‘Sin taxes’ have po­ten­tial

Chronicle (Zimbabwe) - - National News -

ADISCUSSION that may see the Govern­ment in­tro­duc­ing taxes on po­ten­tially harm­ful prod­ucts, among them cig­a­rettes and al­co­holic bev­er­ages, is on­go­ing. Amid the pre­vail­ing eco­nomic chal­lenges, Govern­ment spend­ing on health, like many other obli­ga­tions, has de­clined sharply. From time to time, hos­pi­tals run out of im­por­tant drugs as hap­pened at Ingut­sheni Psy­chi­atric Hos­pi­tal re­cently, as well as Mpilo and Harare hos­pi­tals. Med­i­cal equip­ment at most public health in­sti­tu­tions is old and fre­quently breaks down. Food sup­plies are er­ratic as well.

Donors are help­ing in a big way, but one of the lessons we learn from the dif­fi­cul­ties we are fac­ing as a coun­try is that as long as the na­tional bud­get is in­suf­fi­cient to fi­nance our health sec­tor, and oth­ers, we will al­ways have gaps.

Speak­ing at an an­nual gen­eral meet­ing of the Com­mu­nity Work­ing Group on Health (CWGH) in Harare re­cently, an of­fi­cial in the Min­istry of Health and Child Care, Mr Gwati Gwati, high­lighted a num­ber of fund­ing pro­pos­als that the Govern­ment was con­sid­er­ing to im­prove the sit­u­a­tion.

A once-off five per­cent ad­di­tion to the fuel levy and in­tro­duc­tion of a value added tax (VAT) for health were op­tions that could be pur­sued. He men­tioned the so-called “sin taxes” as well, levies that a Govern­ment can im­pose on po­ten­tially dan­ger­ous prod­ucts such as cig­a­rettes and al­co­hol to dis­cour­age their con­sump­tion while rais­ing the much needed money to fi­nance health ac­tiv­i­ties. A pol­icy brief drafted in May last year said the “sin taxes” can gen­er­ate up to $20 mil­lion by 2022. The pro­posed tax on the ex­ist­ing fuel levy can raise $14 mil­lion yearly, said Mr Gwati whereas the VAT for health can raise be­tween $100 and $200 mil­lion over the same pe­riod.

We are care­ful not to sup­port ad­di­tional gen­eral taxes on the peo­ple since we are sub­stan­tially taxed al­ready. We have some of the high­est fuel prices in Sadc thus an ad­di­tional tax on it as high­lighted by Mr Gwati will make the com­mod­ity and the cost of trans­porta­tion more ex­pen­sive. This will ob­vi­ously cause an ad­verse im­pact on the wider econ­omy given the cen­tral­ity of fuel in the run­ning of the econ­omy. At the same time, a VAT for health would be an­other gen­eral bur­den.

There­fore, “sin taxes” on tobacco and al­co­holic prod­ucts would be a bet­ter op­tion. These will im­pact on a smaller seg­ment of the pop­u­la­tion, whose con­sump­tion of al­co­hol and tobacco prod­ucts iron­i­cally of­ten re­sults in an ad­di­tional strain on the poorly funded health ser­vices sec­tor when they fall sick. Tobacco smok­ers fre­quently suf­fer from lung can­cer and when one suf­fers from the disease, he or she will re­quire ex­pen­sive treat­ment. Ex­ces­sive con­sump­tion of al­co­hol has many so­cial and eco­nomic im­pacts that the econ­omy has to bear from time to time. So “sin taxes” will help in rais­ing re­sources to not only take care of those who con­sume the haz­ardous prod­ucts but also raise re­sources to fund other pro­grammes and ac­tiv­i­ties that en­hance the health of the na­tion. They also dis­cour­age con­sump­tion when the prices of harm­ful prod­ucts are in­creased given an ad­di­tional levy.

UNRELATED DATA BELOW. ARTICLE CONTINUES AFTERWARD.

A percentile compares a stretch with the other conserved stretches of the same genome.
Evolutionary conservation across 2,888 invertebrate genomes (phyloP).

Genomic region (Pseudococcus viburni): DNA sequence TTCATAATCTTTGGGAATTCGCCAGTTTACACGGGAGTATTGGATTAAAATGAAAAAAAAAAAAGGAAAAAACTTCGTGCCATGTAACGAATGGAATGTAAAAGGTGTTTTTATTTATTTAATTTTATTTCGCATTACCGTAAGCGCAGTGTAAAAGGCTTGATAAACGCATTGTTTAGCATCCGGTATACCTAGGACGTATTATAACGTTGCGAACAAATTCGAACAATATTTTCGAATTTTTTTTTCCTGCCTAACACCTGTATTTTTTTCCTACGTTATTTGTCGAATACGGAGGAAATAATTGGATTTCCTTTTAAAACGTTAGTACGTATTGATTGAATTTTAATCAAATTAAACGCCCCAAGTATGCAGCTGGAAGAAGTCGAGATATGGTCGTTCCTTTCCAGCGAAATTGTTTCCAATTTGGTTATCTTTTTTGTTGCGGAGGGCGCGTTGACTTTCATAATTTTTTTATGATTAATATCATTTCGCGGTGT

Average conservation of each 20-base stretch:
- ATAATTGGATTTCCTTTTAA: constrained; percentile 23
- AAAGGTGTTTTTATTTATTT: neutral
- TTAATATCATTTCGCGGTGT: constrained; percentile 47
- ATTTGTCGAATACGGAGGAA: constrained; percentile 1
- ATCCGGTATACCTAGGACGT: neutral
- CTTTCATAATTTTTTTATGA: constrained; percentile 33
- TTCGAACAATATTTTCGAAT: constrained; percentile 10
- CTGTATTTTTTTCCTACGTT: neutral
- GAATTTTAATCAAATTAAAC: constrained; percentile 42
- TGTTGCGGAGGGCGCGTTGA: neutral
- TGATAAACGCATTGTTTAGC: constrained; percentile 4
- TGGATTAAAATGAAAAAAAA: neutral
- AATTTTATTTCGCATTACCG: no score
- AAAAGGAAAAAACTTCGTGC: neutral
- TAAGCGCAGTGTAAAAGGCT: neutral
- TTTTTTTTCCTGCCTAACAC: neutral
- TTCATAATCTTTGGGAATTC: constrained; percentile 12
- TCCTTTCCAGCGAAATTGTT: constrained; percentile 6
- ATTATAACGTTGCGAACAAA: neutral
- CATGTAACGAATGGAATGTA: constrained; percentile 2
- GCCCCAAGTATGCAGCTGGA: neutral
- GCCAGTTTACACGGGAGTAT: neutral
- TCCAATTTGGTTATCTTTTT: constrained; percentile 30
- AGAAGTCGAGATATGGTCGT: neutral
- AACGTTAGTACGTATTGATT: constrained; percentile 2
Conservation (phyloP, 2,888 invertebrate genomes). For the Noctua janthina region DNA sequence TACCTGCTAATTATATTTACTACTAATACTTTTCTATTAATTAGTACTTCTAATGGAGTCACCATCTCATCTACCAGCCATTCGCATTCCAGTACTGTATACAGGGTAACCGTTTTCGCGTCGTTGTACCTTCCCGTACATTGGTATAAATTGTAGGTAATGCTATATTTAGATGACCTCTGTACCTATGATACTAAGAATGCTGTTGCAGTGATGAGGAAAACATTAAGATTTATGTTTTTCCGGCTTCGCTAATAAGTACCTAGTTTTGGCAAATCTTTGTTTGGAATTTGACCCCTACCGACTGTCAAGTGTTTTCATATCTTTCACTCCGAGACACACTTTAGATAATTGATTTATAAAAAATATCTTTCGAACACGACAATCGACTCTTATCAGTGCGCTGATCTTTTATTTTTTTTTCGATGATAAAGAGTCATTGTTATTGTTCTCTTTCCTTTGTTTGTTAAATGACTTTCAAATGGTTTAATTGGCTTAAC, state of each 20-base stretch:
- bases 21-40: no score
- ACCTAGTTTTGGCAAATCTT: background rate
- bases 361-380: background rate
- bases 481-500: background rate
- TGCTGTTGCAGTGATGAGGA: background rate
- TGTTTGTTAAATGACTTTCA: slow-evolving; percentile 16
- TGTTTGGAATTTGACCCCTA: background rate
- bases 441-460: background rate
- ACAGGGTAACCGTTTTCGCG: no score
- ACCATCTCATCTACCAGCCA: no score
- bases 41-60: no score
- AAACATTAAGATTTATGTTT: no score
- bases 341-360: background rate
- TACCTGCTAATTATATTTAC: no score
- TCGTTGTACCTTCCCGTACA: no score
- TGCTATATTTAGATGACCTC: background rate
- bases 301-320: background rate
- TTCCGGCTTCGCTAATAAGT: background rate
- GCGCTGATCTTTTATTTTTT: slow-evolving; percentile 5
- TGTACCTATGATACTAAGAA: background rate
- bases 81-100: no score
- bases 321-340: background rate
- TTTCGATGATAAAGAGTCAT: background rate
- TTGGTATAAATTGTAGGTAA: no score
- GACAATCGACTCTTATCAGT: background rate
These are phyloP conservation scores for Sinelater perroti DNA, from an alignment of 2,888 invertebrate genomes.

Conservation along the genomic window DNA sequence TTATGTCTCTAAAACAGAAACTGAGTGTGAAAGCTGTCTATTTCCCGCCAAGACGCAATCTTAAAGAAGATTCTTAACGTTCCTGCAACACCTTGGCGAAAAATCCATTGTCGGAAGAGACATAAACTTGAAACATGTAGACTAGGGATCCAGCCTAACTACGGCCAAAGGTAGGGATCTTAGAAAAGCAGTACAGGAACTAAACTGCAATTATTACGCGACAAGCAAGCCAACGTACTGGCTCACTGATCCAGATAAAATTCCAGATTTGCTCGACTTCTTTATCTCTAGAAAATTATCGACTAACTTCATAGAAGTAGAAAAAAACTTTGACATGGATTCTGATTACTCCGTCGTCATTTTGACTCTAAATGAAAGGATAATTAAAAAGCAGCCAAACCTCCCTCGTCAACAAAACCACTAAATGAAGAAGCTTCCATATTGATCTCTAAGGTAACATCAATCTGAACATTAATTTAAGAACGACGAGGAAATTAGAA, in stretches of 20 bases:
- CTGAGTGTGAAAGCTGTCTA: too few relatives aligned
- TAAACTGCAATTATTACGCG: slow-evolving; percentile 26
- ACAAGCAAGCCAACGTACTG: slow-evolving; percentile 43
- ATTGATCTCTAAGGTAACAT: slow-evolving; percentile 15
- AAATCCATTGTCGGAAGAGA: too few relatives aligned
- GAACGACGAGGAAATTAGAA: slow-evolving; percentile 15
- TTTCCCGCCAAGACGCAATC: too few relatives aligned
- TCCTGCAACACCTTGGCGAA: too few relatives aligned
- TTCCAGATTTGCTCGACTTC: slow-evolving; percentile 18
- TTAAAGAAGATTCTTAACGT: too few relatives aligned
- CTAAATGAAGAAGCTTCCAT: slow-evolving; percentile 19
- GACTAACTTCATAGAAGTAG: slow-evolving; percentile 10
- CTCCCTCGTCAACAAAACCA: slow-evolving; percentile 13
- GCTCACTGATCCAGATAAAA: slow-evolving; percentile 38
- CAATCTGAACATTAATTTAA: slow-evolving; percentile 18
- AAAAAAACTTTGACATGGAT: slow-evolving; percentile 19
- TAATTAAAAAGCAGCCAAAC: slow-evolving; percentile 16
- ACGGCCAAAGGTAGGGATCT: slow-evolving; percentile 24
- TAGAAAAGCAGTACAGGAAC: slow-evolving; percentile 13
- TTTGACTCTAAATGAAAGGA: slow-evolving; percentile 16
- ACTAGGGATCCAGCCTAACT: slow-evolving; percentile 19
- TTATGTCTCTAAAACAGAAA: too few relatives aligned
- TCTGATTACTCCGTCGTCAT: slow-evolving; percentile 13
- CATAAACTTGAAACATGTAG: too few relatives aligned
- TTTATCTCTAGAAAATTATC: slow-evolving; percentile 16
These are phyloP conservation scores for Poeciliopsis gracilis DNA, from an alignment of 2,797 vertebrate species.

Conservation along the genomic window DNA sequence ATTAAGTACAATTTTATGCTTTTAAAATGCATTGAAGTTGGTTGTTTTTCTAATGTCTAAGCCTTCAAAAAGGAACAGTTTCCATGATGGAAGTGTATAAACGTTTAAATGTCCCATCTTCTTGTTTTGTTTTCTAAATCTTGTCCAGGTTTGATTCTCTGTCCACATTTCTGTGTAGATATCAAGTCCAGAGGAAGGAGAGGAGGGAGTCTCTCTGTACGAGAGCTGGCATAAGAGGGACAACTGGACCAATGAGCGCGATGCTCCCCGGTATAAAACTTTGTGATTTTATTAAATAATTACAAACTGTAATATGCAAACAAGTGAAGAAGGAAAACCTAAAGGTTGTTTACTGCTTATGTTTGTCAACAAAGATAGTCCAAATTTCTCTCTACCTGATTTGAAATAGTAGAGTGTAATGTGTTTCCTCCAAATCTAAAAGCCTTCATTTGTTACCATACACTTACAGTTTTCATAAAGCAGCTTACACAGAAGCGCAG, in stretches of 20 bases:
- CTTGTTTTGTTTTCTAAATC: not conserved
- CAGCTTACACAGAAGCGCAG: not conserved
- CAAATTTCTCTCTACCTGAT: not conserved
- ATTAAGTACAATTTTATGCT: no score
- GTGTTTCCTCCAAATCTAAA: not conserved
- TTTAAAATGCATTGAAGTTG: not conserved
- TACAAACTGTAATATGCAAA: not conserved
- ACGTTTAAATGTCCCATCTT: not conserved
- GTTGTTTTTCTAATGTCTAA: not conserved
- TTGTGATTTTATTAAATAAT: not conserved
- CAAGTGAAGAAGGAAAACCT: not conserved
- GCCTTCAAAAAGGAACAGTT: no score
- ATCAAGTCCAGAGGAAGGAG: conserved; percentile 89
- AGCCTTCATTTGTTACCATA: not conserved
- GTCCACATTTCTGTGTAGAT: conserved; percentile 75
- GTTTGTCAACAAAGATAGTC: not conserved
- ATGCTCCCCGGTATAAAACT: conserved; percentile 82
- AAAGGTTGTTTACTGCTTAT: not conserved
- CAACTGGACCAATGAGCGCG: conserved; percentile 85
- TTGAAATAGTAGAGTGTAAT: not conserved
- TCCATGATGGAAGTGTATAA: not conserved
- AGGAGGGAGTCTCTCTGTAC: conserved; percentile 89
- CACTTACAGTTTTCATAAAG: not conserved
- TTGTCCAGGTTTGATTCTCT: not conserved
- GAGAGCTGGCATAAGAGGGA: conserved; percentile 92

In­deed, “sin taxes” are con­ven­tion­ally levied on al­co­hol and tobacco prod­ucts, but we have seen some coun­tries im­pos­ing newer op­tions which our govern­ment can con­sider.

Among them are sugar and soda taxes de­signed to fight obe­sity. They can be levied on casino spend­ing as well. Even spend­ing on video games too. Two years ago Mex­ico im­posed a “sin tax” on so­das and junk food, around the same time when Bri­tain was con­sid­er­ing a sugar tax.

Sug­ars are some of the big­gest causes of obe­sity the world over and health ex­perts dis­cour­age peo­ple from con­sum­ing too much of them. Spend­ing in casi­nos is also dis­cour­aged given the ad­verse so­cial im­pli­ca­tions as­so­ci­ated with too much gam­bling, among them ad­dic­tion, fam­ily break­downs and poverty.

There­fore, sug­ars and casino spend­ing are deemed harm­ful just like spend­ing on tobacco and al­co­hol. The pro­posed taxes on these prod­ucts would be an ef­fort to dis­cour­age spend­ing on them and their con­sump­tion while also help­ing the econ­omy to profit from rev­enue de­rived from those who still de­cide to buy and con­sume them.

Yes, obe­sity is not such a big health prob­lem in Zim­babwe yet like gam­bling but with stan­dards of liv­ing ex­pected to im­prove and con­sump­tion of fatty and sug­ary foods there is a pos­si­bil­ity it will be in the next few years.

As we have said, we sup­port im­po­si­tion of “sin taxes” as they tend to pro­mote a health­ier pop­u­la­tion which is also so­cially sta­ble and re­spon­si­ble. If the Govern­ment sees po­ten­tial in them it would be good this fundrais­ing op­tion is pur­sued be­fore other taxes are levied, for ex­am­ple on fuel.

They can help the Govern­ment meet the Abuja Dec­la­ra­tion thresh­old un­der which African coun­tries pledged in 2001 to al­lo­cate at least 15 per­cent of their na­tional bud­gets on health pro­grammes. They can also go a long way in en­hanc­ing the per capita fund­ing to the rec­om­mended $86 per per­son.

“The pro­posal to in­tro­duce ear­marked sin taxes to fund health needs to be fol­lowed through,” said CWGH ex­ec­u­tive di­rec­tor, Mr Itai Rusike.

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